It has long been thought that prehistoric villagers in the American Southwest survived on corn. But according to new research from the University of Cincinnati, even though corn was an important part of life thousands of years ago, it was not the main fare for all people in that region.
The study was led by Alan Sullivan, a professor of archeology, who argues that prehistoric people who lived near the Grand Canyon burned down the understory of forests and lived off of wild crops. Sullivan’s theory comes from years of research and excavations around the Grand Canyon where no presence of corn as a crop has been found.
“It’s been widely considered that prehistoric peoples of Arizona between A.D. 900 to 1200 were dependent on it,” said Sullivan. “But if corn is lurking out there in the Grand Canyon, it’s hiding successfully because we’ve looked all over and haven’t found it.”
The Grand Canyon is home to vast, dense forests on both the south and north rims in the Upper Basin, and this is where Sullivan and his research team have completed their excavations. The archaeological team found ancient shards of pottery but little evidence of corn.
However, the researchers did identify pollen from the clay pot remnants which date back 1,000 years and found evidence around the excavation sites that point to fires being set to burn the grassy, weedy understory of the forest.
Sullivan examined ancient tree rings and found no burn scars, which are caused by massive wildfires. If there wasn’t a buildup of underbrush and felled trees, there would be fewer major wildfires.
The research team also examined the geologic layers at the excavation sites and found that there were more edible plants available during this time, further proof that native plants were the primary foodsource for ancient people around the Grand Canyon.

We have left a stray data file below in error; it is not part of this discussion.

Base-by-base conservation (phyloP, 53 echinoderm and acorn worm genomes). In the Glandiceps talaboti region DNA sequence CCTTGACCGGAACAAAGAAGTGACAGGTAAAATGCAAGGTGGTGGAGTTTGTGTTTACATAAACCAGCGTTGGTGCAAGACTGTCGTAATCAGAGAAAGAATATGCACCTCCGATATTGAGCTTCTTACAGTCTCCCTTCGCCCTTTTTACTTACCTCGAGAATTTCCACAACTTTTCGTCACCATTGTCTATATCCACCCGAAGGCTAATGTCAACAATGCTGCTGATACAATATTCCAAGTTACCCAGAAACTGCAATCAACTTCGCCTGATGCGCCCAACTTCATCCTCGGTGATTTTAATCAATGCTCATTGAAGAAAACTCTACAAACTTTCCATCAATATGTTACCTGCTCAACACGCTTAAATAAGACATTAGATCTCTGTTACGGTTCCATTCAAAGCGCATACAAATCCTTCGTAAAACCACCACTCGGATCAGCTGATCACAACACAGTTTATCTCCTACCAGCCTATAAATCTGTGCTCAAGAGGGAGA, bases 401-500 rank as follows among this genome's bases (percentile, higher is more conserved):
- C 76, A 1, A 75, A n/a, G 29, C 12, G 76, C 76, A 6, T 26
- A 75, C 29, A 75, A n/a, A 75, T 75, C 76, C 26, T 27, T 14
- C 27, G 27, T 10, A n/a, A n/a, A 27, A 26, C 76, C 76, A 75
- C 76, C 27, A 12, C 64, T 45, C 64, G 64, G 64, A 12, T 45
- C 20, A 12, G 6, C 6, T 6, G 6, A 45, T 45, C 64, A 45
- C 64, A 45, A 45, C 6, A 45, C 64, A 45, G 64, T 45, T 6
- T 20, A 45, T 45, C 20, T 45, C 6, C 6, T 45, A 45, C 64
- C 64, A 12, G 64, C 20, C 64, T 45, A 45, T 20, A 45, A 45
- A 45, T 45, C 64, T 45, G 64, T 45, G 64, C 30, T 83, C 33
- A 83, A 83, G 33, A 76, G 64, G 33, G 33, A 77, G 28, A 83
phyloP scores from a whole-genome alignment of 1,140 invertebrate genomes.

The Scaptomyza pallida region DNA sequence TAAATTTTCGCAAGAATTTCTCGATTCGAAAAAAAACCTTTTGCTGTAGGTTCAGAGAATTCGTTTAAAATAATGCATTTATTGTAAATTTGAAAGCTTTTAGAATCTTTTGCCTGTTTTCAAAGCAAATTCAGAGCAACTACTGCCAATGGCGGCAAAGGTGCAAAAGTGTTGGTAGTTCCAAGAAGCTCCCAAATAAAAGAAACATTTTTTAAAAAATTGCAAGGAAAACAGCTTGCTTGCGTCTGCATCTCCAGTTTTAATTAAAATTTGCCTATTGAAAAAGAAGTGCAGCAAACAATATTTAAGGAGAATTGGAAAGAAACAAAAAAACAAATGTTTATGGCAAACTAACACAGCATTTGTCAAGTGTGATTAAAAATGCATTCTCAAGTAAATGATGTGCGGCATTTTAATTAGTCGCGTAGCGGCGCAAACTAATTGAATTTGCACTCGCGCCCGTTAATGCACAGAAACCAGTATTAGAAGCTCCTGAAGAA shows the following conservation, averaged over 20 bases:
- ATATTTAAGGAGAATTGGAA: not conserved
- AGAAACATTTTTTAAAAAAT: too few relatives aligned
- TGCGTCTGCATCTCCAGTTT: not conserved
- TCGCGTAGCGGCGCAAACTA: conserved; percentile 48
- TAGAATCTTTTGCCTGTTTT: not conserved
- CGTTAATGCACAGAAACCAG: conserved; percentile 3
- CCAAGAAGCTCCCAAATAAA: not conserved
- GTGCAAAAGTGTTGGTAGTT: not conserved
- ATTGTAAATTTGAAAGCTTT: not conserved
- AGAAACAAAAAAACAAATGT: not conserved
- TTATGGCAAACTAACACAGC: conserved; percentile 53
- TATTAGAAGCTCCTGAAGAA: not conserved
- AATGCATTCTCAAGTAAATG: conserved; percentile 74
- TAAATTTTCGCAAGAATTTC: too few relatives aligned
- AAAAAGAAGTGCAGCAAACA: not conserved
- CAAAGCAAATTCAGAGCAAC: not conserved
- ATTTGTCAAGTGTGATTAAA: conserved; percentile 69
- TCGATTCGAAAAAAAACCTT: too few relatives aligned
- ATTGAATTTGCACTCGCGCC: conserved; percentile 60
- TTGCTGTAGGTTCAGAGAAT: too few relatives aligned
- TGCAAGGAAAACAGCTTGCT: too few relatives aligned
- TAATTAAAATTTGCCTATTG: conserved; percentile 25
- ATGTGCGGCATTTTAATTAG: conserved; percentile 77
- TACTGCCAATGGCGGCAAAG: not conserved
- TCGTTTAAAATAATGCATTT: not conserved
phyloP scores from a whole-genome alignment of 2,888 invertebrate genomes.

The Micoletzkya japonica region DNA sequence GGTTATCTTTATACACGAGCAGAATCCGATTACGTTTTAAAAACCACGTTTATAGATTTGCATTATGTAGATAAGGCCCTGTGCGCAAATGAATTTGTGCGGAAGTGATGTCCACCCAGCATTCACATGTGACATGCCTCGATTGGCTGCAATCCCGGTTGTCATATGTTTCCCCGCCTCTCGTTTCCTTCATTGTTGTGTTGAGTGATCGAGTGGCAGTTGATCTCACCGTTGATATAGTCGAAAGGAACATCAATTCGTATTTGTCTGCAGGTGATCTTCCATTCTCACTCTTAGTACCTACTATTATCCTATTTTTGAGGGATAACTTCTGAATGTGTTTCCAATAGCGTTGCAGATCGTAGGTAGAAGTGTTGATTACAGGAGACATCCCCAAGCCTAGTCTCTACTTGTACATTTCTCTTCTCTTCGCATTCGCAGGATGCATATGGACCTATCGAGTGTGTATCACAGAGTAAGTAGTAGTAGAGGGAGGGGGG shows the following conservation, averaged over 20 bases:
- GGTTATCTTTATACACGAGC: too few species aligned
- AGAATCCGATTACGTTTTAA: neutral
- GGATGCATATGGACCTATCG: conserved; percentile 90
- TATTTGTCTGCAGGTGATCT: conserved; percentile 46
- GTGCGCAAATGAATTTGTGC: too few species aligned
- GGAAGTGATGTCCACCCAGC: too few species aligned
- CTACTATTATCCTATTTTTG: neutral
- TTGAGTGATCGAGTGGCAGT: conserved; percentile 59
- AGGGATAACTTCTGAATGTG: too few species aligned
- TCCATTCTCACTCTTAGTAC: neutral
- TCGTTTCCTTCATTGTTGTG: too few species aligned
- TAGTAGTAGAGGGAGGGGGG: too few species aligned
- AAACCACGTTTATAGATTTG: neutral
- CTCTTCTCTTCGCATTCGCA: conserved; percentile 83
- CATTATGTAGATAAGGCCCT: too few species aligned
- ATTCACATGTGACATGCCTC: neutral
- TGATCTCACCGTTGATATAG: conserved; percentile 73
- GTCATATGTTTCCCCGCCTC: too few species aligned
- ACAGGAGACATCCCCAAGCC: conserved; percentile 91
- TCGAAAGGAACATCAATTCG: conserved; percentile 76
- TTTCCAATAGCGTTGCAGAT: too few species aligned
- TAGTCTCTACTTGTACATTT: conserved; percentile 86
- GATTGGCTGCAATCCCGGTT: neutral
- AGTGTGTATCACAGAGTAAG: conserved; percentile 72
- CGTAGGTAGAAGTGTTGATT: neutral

The fires not only managed the underbrush but also created ideal soil conditions for ruderals, which are edible plants and quickly spring up after a fire.
These prehistoric land management practices could help foresters enlist stronger policies that drastically reduce forest fires.
Controlled burning and clearcutting are common practices by the National Parks Service and the Department of Natural Resources, but it is becoming increasingly difficult to control the fire hazards in national forests.
“These forests are unnatural. They’re alien to the planet. They have not had any major fires in them in decades,” said Sullivan. “The fuel loads have built up to the point where you get a little ignition source and the fire is catastrophic in ways that they rarely were in the past.”
Preserving forests in the face of climate change and deforestation is important for conservation, biodiversity, and reducing the risk of wildfires destroying homes in residential areas. Sullivan’s research could help present alternative strategies based off ancient cultivation practices.